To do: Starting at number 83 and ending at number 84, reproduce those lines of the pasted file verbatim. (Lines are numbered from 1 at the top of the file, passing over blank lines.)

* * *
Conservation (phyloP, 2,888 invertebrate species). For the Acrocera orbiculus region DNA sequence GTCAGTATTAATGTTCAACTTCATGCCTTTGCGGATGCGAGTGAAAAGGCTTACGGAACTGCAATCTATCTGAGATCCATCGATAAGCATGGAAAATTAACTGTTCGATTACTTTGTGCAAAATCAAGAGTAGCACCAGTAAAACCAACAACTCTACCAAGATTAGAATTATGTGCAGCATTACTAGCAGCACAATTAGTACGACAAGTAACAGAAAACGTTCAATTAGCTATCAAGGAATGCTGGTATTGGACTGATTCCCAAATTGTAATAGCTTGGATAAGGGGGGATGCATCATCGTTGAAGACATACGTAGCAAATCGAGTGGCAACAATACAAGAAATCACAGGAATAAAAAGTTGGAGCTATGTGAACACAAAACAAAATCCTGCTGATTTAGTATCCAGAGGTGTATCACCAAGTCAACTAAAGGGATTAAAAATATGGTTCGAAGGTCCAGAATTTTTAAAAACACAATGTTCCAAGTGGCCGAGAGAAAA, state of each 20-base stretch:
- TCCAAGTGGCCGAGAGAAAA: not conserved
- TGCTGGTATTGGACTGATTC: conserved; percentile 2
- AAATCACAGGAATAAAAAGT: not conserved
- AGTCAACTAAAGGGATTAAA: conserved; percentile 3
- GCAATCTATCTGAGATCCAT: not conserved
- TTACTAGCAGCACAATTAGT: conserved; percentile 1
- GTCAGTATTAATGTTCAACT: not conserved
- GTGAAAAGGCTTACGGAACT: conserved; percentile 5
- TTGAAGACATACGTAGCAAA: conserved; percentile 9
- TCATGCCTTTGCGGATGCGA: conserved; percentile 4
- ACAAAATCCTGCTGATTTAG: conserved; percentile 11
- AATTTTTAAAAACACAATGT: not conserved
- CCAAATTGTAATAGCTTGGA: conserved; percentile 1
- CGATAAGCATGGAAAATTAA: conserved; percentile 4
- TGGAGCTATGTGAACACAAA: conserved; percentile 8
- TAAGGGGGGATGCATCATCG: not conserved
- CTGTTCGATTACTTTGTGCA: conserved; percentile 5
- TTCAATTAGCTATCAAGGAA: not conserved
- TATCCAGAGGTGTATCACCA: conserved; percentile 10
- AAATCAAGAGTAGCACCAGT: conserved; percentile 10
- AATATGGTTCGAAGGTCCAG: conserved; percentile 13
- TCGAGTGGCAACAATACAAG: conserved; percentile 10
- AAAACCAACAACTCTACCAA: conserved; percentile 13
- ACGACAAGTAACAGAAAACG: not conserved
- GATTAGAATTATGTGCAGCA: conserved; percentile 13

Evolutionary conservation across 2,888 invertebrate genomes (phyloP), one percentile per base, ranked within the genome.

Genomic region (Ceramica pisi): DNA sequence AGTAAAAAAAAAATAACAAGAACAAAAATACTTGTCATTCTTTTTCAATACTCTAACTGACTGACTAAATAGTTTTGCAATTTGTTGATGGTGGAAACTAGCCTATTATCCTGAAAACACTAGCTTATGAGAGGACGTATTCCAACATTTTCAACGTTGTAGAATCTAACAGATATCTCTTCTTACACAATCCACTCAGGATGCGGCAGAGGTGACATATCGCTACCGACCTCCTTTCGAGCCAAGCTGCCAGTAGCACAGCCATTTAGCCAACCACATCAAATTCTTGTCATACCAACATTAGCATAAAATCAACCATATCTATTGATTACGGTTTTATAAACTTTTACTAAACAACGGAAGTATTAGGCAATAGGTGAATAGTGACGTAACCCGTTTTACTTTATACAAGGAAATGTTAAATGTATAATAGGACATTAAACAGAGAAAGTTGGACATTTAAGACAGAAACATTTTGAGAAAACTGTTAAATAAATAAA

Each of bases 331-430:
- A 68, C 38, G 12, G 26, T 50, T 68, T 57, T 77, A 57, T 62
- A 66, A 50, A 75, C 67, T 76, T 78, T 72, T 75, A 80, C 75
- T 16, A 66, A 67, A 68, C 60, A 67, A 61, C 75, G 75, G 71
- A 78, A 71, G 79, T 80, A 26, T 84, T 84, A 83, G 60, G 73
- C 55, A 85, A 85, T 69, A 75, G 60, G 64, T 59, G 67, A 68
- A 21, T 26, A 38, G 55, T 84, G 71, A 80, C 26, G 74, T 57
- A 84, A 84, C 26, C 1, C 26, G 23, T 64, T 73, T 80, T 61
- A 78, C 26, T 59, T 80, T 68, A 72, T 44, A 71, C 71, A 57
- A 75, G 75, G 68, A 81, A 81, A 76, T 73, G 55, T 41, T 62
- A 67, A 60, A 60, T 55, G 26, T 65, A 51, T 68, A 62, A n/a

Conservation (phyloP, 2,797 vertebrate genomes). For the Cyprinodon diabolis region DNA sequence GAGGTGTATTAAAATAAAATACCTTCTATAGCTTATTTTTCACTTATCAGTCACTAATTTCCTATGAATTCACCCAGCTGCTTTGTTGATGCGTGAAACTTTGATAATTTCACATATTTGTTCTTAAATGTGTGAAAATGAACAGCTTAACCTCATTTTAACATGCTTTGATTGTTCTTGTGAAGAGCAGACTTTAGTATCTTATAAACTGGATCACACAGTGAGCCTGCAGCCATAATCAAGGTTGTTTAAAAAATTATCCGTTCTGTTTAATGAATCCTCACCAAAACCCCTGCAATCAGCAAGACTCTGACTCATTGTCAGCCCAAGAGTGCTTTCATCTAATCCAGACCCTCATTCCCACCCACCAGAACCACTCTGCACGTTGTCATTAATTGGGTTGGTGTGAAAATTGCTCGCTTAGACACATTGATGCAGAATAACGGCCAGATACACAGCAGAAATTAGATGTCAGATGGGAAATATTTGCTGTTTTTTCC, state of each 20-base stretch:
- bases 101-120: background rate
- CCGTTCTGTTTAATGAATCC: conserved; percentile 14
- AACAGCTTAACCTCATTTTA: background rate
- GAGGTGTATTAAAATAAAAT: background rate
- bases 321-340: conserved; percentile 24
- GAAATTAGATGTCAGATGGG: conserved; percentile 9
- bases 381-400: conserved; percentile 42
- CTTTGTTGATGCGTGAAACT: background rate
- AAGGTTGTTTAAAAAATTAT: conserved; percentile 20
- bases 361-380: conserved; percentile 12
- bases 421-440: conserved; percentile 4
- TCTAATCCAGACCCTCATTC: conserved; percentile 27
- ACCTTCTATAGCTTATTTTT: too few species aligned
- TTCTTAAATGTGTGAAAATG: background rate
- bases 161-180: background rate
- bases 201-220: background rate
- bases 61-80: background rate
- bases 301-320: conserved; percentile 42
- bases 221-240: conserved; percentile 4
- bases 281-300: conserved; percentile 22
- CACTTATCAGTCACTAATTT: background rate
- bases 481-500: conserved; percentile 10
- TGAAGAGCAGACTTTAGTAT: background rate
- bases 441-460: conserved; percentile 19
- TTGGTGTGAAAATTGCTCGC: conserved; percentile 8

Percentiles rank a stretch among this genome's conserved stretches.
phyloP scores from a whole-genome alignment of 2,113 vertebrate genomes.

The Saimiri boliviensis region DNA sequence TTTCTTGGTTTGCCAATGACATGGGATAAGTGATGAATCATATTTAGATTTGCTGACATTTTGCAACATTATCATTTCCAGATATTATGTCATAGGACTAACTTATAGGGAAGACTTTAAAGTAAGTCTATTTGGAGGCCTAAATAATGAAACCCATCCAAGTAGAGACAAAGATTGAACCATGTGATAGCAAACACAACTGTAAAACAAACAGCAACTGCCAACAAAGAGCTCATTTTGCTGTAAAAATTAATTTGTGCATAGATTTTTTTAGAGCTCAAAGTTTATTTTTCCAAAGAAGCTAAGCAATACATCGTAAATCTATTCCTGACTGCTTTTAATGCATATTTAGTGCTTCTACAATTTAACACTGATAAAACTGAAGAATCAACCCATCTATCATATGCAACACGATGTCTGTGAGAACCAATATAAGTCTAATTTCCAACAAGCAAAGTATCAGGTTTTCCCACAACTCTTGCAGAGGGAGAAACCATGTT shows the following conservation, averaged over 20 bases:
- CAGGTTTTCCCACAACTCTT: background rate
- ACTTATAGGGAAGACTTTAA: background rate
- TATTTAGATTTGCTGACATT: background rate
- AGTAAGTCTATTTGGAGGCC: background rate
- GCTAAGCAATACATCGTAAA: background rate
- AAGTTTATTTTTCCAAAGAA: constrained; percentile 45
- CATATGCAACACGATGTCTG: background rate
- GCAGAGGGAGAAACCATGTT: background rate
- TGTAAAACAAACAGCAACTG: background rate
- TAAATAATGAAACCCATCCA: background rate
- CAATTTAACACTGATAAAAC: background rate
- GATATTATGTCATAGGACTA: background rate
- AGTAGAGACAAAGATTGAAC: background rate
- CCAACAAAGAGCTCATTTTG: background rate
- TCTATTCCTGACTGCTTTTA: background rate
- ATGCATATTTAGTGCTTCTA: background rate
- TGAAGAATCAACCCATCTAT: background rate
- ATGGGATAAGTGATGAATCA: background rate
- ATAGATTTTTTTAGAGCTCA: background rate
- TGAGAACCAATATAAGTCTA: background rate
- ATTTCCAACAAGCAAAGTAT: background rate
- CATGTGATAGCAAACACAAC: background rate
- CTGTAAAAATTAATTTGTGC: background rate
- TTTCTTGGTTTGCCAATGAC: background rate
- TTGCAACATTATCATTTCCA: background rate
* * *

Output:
- TCTATTCCTGACTGCTTTTA: background rate
- ATGCATATTTAGTGCTTCTA: background rate